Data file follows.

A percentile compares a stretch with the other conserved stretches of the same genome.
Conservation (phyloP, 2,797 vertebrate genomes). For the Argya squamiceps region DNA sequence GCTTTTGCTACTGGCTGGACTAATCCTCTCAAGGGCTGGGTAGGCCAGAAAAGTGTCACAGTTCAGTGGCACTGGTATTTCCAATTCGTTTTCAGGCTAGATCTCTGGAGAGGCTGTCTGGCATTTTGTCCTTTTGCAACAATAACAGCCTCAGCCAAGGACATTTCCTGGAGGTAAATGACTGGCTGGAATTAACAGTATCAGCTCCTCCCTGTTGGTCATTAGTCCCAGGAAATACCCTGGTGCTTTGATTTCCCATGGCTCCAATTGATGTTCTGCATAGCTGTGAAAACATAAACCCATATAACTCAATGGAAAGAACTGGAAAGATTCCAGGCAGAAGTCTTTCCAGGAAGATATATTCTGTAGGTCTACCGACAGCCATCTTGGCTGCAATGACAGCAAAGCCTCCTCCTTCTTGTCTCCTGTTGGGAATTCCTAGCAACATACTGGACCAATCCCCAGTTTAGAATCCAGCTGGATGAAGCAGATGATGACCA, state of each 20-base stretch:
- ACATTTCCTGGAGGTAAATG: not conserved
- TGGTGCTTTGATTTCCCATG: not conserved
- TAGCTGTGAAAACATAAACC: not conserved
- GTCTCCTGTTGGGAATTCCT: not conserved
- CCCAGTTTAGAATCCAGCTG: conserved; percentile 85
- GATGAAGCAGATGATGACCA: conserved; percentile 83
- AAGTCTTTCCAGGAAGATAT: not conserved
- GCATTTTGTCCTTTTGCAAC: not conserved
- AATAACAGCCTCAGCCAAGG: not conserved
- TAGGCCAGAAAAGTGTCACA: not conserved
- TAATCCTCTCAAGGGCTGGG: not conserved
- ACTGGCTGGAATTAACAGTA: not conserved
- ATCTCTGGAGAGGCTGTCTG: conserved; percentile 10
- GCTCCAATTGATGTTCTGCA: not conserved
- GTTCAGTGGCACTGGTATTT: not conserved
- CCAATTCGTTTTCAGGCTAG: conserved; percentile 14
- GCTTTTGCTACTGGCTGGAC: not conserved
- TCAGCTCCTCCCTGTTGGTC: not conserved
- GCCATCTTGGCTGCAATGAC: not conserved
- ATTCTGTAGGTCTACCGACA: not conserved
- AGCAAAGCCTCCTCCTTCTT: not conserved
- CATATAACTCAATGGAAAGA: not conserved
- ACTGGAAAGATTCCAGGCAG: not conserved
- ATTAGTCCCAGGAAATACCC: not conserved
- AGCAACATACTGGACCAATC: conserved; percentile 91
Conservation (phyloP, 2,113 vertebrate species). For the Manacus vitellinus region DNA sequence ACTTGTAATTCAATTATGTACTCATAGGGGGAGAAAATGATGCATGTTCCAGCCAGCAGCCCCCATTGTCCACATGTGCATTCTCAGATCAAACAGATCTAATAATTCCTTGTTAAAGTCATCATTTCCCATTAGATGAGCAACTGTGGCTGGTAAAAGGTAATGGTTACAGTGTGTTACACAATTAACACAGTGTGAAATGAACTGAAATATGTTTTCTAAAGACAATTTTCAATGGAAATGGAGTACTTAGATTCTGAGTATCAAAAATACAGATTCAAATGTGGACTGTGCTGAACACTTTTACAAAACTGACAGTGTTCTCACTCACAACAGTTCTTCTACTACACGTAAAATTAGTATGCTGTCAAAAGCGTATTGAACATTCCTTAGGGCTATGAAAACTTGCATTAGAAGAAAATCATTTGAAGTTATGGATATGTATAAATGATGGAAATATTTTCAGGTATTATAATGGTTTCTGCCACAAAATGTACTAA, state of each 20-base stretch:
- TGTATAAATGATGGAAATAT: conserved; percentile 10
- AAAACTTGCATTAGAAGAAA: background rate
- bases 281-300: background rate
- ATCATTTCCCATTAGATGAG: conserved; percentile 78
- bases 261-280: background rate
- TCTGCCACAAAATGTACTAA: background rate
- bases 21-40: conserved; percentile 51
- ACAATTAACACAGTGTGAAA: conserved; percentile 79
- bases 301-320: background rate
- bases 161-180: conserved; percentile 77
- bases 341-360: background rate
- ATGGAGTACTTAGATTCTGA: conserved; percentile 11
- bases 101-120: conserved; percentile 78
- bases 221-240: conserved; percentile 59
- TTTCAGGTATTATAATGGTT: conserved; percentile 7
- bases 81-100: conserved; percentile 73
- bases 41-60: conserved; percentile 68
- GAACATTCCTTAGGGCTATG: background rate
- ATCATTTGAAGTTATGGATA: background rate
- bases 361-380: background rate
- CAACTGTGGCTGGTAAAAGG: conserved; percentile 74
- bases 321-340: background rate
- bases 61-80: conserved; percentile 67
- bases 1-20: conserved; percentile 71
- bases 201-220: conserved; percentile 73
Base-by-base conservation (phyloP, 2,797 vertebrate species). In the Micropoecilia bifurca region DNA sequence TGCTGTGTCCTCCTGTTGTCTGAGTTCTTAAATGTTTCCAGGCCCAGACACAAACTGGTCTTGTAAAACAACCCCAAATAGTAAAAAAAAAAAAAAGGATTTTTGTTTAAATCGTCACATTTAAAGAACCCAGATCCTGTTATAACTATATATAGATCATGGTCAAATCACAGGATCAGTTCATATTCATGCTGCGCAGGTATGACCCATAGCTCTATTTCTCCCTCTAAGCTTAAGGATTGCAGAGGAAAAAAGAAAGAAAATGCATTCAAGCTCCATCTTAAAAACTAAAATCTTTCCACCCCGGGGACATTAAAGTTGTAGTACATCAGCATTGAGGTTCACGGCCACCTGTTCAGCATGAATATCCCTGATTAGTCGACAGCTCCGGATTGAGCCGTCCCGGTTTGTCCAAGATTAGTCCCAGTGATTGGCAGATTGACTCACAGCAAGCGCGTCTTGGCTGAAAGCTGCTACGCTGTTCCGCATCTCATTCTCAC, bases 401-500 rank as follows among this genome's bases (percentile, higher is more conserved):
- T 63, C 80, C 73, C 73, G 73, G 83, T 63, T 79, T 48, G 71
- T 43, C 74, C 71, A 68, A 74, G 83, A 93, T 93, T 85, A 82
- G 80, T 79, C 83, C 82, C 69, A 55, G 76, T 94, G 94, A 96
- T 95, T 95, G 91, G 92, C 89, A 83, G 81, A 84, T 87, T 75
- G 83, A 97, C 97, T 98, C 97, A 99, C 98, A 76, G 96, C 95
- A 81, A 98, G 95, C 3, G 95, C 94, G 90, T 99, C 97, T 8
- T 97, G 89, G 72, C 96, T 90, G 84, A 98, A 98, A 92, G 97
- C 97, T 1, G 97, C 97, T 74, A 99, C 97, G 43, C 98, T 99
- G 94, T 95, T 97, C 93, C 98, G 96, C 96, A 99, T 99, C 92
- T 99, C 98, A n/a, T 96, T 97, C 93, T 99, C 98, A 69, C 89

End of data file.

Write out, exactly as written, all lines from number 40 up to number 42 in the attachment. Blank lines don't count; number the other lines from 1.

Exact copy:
- ATGGAGTACTTAGATTCTGA: conserved; percentile 11
- bases 101-120: conserved; percentile 78
- bases 221-240: conserved; percentile 59